Thursday, August 26, 2010

Redefining retirement

One of the pleasures of parenting is meeting other parents who have kids your age.  You sit together at the sidelines of football, softball or soccer fields, cheering on your kid and theirs alike.  During halftime you chat about how busy the kids are, the demands of practice, school and family, and how crazy your lives as parents have become.

When the kids leave home, those casual, informal parent-gatherings are gone – and they leave a void. 

So what a treat to get an email out of the blue a couple of weeks ago from good friend of our college grad daughter, inviting us to a lunch with his parents. 

We instantly connected with that bond you get with people who are going through the same transitions and changes as you are.  Then we started talking about our own lives, now that the kids are grown and gone.

“You just have to redefine yourself,” said Ellen.  “You’re no longer first the parent – or even the professional if you’re retired like we are.”

“How can you retire?”  I blurted.  “What on earth do you do?  You can’t possibly travel, ski and shop all the time.  We’ve got a ton of years ahead of us - healthy, productive years.  What will you do?”

“You redefine yourself – and you redefine retirement,” she replied.

She reached into her pocketbook and pulled out a small book.

“Here’s one thing we’ve been doing,” she said.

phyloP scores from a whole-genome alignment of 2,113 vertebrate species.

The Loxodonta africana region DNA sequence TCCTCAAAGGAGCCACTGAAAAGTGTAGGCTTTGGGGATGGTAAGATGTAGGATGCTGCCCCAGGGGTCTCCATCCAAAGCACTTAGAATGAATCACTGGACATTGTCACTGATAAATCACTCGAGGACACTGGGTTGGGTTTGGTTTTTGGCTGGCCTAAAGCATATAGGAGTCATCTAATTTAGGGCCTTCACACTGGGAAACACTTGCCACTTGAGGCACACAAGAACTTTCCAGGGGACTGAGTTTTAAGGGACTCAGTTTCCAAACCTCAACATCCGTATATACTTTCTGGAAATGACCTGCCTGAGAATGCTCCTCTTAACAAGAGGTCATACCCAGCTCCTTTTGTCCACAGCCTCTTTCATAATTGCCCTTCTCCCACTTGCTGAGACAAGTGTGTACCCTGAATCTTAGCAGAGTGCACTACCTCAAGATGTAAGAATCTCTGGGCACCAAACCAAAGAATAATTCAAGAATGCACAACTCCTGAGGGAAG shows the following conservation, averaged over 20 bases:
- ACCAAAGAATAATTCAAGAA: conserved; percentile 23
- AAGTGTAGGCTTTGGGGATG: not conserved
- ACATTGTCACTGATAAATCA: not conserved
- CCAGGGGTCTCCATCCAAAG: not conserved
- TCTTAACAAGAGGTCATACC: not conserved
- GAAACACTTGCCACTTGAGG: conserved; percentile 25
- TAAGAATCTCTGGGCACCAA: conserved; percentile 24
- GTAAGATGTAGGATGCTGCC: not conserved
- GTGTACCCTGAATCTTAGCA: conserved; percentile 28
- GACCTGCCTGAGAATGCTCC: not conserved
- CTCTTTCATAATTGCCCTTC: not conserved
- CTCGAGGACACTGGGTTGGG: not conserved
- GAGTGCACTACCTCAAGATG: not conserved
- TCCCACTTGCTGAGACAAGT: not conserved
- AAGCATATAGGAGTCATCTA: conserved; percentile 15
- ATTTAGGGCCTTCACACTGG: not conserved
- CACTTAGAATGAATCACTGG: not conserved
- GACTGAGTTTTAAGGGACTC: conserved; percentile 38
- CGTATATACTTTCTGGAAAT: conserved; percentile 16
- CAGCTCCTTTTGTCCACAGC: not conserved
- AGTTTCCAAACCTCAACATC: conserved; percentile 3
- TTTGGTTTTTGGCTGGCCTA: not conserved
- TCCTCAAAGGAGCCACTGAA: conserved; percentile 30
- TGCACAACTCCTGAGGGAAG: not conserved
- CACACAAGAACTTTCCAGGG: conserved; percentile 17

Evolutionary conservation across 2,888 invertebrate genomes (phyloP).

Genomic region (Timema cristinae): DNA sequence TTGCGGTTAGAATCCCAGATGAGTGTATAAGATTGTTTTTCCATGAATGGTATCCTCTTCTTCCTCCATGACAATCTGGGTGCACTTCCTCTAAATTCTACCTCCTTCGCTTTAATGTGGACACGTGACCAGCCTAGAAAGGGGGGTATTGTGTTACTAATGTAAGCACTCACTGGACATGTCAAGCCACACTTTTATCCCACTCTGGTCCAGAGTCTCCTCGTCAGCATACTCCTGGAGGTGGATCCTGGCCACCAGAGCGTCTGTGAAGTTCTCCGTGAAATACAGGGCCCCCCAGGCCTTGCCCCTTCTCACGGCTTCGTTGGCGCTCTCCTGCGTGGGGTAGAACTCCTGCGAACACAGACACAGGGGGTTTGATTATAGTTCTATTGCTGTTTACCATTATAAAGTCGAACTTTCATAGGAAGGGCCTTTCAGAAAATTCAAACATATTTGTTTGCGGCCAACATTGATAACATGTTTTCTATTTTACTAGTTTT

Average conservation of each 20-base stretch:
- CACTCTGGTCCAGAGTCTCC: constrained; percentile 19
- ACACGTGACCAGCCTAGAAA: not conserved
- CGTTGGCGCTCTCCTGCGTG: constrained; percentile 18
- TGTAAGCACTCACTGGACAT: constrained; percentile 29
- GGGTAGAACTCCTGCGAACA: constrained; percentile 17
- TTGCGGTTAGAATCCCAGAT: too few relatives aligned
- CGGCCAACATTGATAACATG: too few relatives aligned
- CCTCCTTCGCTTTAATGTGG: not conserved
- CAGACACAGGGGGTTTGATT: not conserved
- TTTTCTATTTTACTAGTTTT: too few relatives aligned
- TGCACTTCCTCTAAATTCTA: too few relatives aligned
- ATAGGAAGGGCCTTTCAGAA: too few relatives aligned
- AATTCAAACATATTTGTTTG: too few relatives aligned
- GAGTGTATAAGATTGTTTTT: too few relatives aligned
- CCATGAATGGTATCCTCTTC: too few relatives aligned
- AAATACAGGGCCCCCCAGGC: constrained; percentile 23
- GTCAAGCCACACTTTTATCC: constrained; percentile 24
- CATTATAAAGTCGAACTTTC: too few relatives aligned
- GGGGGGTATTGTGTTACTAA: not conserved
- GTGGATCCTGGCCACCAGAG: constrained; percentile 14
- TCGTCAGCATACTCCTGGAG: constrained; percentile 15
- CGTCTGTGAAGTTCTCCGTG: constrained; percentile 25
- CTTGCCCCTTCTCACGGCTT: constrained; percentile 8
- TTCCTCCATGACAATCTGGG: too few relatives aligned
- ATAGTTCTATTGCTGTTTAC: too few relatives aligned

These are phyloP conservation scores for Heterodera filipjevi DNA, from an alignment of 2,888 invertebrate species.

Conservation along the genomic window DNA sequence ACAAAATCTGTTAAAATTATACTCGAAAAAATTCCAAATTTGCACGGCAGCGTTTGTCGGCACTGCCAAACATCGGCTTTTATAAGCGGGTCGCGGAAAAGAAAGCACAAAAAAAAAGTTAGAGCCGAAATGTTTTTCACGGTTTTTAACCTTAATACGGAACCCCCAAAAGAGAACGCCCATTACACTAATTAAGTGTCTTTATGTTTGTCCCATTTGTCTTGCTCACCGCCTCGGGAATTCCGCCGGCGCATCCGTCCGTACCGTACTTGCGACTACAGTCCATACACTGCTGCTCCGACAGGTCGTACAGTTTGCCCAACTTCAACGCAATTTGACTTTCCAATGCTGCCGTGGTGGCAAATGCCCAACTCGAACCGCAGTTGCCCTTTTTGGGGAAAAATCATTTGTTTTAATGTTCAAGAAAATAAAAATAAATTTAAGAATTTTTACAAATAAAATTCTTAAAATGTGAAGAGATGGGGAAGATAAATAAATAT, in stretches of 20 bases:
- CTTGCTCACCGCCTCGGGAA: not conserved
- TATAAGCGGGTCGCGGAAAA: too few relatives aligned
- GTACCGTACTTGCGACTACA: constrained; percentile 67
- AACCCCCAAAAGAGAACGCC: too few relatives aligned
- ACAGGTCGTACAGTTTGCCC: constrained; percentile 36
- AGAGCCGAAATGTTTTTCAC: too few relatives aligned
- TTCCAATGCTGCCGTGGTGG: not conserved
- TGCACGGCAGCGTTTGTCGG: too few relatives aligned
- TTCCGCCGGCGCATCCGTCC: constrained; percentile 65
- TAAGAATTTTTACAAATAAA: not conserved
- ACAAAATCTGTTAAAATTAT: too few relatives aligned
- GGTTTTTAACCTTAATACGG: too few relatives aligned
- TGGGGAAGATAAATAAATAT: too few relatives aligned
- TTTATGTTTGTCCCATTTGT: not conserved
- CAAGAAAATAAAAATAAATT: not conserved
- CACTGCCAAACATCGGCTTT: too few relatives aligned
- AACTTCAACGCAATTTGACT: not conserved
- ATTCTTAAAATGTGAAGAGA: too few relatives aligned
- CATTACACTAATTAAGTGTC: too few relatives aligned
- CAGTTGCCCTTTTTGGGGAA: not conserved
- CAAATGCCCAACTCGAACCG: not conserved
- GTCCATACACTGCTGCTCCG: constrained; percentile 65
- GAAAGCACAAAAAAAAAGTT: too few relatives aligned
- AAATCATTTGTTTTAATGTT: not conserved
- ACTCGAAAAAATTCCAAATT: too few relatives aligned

The book was a beautifully written and illustrated guide to learning to ski, complete with photos of body alignment and ski positioning.  Clearly, it had taken a lot of time and effort to create.

“We’re skiers,” she said, “and we thought, ‘Why not put our knowledge to use teaching other people how to ski the easiest way we can?’  So far, the book has been very positively received by ski experts all over.”

She turned the book over and showed me quotes of endorsement written by skiers whose names even I recognized.

We went on to talk about some of the other projects burning inside us, just waiting for the time to get out and get expressed – projects we didn’t have time to tackle when working and parenting on a busy, full-time schedule.  As we talked, I could see that retirement – redefined – could be every bit as busy and productive as our working, parenting years have been.

I must admit, I’m thinking about the whole concept of retirement in a new way these days.  I’m looking ahead to a day when I can devote the skills that I’ve honed, polished and refined over the years to making the world a better place for the coming generations – and have fun doing it. 

I’ll write a book, or maybe paint a picture.

I’ll happily care for my god-children (someday, hopefully, my grandkids, too) and give the young parents in our lives a much-needed break.

No doubt I’ll be busy.  With grace and luck, I’ll be productive and engaged in life – right to the very end.

Friday, August 6, 2010

Personal Care Aides working at povery levels in many states

Imagine working hard every day, caring for people who depend on you to help them with the most basic physical and emotional tasks. Your daily work involves helping your clients slowly, patiently move from their bed to a chair.  You bend and lift, do laundry and vacuum floors every day.  Some of your clients refuse to let you help them, or yell at you when you come to work.

When you go home at the end of the day, your back is sore and your feet are just a little bit swollen.  You want nothing more than to put your feet up and rest a bit.

But you can't. 

You have to go to a second job, or care for your neighbor's kids, or figure out how to pay the utilities before your power is turned off.  You've got to put food on the table and try to figure out how to serve your family satisfying, nutritious meals spending any money.